Derian House 25th anniversary: How it all began

The builder of Derian House, Bert Ainscough handing over the keys to Margaret Vinten accompanied by the Trustees: Douglas McMillan, Rick Thomas, Alan Chesters, who was Bishop of Blackburn, and Leo Duffy, in 1993
The builder of Derian House, Bert Ainscough handing over the keys to Margaret Vinten accompanied by the Trustees: Douglas McMillan, Rick Thomas, Alan Chesters, who was Bishop of Blackburn, and Leo Duffy, in 1993
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As the Post continues to mark Derian House’s 25th anniversary, Natalie Walker looks at how it all began.

Read more: https://www.lep.co.uk/1.9125639 and https://www.lep.co.uk/1.9125465 and http:// https://www.lep.co.uk/1.9125395

Ian Haydock with his wife Barbara

Ian Haydock with his wife Barbara

When young Derek Haydock was suffering from a life threatening condition in the 1970s, his family struggled to find any dedicated respite or palliative support facility in Lancashire for children with life shortening illnesses.

Derek, who was diagnosed with Duchenne Muscular Dystrophy (DMD) when he was five, spent a lot of time at either Alder Hey or Royal Preston hospitals.
He died in 1969, aged 19, leaving a huge hole in his family’s life.

It was only years later, in 1991, after his mother, Iris, was diagnosed with cancer, that his brother, Ian, had an idea.
He wanted to start a fund-raising campaign to set up a hospice for children with life limiting conditions.

Ian, now 67, said: “I honestly think it was Derek who gave me the idea. It just came into my mind that I wanted to do this to help others.
“I was only nine when Derek was diagnosed and so I don’t remember much. But there was not the support that there is now.
“All the help and support had to come from the family.
“Derek went to Alder Hey, with a couple of visits to Royal Preston Hospital. The drive to Alder Hey used to take forever.
“We had to take him to the hospice and bring him home. It was the same routine, day in, day out.
“But with having a hospice, these children can stay there and have a good time, whilst their parents get a break.”

Ian Haydock at Derian House Children's Hospice with David Robinson

Ian Haydock at Derian House Children's Hospice with David Robinson

Derek’s care continued until he was 19, when he died.
Ian, who was 23 at the time, said there were no real support networks available, gaining solace from his family and work colleagues.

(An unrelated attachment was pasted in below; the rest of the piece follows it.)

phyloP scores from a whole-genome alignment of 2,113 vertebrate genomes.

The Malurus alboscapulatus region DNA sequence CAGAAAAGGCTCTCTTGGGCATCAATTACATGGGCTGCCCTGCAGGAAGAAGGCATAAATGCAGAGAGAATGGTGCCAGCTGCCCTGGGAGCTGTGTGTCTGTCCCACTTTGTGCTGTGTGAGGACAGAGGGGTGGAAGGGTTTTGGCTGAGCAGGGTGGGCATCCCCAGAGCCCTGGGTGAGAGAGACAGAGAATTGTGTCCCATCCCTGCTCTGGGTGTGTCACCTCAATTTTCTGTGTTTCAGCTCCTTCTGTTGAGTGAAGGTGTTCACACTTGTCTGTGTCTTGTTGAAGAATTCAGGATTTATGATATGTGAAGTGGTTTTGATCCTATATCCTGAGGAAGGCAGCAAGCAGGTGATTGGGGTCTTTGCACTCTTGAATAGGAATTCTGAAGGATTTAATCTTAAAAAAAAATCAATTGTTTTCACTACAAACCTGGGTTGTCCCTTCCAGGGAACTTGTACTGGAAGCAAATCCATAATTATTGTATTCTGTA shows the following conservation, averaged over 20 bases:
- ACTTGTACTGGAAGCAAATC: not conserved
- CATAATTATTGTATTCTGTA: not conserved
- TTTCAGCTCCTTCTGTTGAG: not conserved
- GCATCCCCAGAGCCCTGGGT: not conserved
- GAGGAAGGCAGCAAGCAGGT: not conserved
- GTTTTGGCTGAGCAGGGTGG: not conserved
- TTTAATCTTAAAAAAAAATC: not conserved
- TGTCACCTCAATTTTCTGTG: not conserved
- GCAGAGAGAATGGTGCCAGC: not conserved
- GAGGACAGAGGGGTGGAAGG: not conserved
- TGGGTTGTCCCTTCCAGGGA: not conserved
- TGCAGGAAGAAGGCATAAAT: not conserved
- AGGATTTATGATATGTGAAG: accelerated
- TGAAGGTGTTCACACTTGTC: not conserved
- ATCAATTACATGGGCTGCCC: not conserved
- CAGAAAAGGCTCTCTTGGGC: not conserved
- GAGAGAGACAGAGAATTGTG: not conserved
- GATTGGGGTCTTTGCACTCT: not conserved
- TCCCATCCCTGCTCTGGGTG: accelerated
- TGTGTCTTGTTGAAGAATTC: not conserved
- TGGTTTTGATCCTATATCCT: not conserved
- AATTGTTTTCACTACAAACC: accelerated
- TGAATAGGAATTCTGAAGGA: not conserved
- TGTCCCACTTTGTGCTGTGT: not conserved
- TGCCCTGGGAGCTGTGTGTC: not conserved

He said: “We just had to live our lives as normal.
“Then my mum became ill with cancer. She was ill for a few years and I felt it was history repeating itself.
“Then something came in my mind to do something. Mum had spurred me into action. I realised when I was going to hospital what help was needed and I thought about a children’s hospice. At the time, there was only one other children’s hospice in the country - Helen House, in Oxford.
“My dad, Robert, joined me and I had a word with my work colleagues at Preston Telecommunications and they gave me my first £100.
“I contacted the Lancashire Evening Post and also Red Rose Radio.
“The Post put a marvellous spread in the paper and the phone calls started coming in.
“We got a steering group together and we held weekly and fortnightly meetings at the RAF club in Leyland. Chorley and other places started to have steering committees. I found it a great relief when these committees came into fruition as I didn’t have to write as many letters and go to as many places.”

Ian and Robert, also known as Bob, approached Ed Wraith, a senior paediatrician at the Royal Manchester Children’s Hospital at Pendlebury, and Derek ’s consultant, for help and advice.
They also approached local professional and businesswoman, Margaret Vinten who set up a trust, of which she was the chairman and she used local media and her own network of contacts to recruit a team of trustees who were to remain with her for the next 18 years.
The board comprised of: Miss Vinten, Canon Smith, Douglas McMillan from KPMG, John Ward, a solicitor, Rick Thomas, a bank manager, Leo Duffy, a DIY retailer and Sheila Clarke, a paediatrician. The Bishop of Blackburn, Rt Rev Alan Chesters, became the patron.

Ian, who lives in Eccleston, added: “A couple of years went on and a board of trustees was set up. A big weight was lifted off my shoulders. I didn’t think it would take off as much as it did.
“I was going to schools, halls, functions and events almost every night.
I stepped back when I saw it was open and running. Sir Ken Dodd turned the first soil and then I saw it being built.